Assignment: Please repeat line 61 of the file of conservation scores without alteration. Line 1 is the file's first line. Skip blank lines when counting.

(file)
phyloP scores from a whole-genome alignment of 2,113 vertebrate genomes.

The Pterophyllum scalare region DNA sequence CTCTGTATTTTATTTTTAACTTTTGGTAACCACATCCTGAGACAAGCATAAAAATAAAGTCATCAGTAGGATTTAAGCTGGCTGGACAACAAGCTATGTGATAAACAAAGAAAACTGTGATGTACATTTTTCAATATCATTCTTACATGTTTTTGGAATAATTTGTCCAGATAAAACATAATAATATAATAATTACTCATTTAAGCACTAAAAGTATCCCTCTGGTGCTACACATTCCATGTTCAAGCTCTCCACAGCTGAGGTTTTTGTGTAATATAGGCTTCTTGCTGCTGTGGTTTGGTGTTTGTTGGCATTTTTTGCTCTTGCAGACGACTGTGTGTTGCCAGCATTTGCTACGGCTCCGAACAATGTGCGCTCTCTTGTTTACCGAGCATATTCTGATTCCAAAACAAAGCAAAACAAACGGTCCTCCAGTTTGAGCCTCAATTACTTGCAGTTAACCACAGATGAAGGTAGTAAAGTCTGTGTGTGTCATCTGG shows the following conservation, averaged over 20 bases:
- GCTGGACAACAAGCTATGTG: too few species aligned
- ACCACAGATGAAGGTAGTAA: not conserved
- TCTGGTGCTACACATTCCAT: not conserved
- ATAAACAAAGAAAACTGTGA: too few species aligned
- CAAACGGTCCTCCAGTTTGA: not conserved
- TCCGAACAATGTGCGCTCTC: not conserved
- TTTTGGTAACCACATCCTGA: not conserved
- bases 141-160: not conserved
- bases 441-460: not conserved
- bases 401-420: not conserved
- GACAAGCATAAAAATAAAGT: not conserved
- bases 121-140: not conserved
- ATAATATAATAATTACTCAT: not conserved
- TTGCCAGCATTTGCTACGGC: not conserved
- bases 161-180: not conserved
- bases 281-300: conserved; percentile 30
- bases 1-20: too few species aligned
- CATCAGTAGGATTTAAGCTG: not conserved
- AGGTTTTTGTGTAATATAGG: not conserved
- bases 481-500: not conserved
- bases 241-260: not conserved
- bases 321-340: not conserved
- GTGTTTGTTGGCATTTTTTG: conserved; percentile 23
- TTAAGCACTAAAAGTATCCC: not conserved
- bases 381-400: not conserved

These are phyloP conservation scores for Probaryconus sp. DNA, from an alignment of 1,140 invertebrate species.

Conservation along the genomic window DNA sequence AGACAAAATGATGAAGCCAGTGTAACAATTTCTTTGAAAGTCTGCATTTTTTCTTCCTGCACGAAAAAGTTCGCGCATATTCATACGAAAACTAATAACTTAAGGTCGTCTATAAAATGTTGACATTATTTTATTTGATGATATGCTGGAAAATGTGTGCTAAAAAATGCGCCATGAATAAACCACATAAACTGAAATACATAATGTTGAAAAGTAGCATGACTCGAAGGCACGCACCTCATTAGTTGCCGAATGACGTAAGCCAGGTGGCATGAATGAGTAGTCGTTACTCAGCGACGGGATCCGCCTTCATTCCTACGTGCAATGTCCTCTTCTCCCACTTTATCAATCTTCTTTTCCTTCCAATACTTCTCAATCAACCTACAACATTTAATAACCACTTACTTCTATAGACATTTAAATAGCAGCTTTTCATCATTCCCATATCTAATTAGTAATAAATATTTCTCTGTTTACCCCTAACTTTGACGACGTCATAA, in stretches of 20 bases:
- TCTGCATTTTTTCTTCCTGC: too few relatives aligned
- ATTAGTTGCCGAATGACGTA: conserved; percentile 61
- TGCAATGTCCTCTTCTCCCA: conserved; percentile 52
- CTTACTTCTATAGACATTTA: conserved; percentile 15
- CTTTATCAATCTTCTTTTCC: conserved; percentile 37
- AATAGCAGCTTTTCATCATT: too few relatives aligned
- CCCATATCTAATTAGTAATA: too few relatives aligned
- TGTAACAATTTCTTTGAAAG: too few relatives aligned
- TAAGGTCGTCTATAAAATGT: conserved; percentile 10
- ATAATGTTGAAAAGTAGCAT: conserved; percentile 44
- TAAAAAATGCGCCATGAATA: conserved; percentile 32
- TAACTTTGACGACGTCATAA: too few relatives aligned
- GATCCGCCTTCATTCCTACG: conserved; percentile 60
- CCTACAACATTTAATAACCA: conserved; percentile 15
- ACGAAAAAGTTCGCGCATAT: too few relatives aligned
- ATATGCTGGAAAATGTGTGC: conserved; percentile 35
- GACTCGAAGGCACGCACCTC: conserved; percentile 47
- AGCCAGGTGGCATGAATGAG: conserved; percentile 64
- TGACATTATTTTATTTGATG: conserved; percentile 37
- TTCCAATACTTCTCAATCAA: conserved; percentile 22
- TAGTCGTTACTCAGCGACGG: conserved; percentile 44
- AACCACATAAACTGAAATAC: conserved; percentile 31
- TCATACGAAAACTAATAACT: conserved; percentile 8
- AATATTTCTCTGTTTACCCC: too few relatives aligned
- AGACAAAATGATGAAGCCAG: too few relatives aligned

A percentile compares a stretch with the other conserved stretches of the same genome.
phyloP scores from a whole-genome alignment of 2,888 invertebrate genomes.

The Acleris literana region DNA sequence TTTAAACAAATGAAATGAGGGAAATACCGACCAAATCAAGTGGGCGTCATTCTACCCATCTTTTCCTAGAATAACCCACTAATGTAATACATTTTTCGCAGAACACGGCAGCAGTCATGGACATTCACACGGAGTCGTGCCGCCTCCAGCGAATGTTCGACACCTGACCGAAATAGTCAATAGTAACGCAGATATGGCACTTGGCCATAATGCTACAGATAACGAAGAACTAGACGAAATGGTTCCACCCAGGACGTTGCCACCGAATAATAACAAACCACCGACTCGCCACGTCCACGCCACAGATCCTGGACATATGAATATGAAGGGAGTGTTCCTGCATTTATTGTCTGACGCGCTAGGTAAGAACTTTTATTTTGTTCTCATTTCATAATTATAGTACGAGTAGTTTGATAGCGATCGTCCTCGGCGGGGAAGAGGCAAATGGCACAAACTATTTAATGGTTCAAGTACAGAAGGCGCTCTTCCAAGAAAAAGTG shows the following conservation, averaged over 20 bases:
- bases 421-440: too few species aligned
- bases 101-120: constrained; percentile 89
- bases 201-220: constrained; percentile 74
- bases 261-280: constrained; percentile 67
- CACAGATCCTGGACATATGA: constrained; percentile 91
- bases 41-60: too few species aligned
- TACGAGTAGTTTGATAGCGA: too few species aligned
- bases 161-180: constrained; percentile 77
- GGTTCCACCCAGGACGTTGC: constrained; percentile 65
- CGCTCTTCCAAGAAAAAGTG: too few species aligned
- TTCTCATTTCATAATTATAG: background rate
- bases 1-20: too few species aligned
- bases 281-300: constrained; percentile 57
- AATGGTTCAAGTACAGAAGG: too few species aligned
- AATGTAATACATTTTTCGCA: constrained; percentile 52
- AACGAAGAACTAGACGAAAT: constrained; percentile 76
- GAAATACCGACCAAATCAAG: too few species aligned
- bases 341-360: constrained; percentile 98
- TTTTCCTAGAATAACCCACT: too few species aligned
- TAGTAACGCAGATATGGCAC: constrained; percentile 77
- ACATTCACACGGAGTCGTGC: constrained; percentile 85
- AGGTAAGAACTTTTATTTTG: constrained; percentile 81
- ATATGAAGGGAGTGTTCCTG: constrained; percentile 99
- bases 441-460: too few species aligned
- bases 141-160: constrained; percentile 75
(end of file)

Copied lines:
- bases 261-280: constrained; percentile 67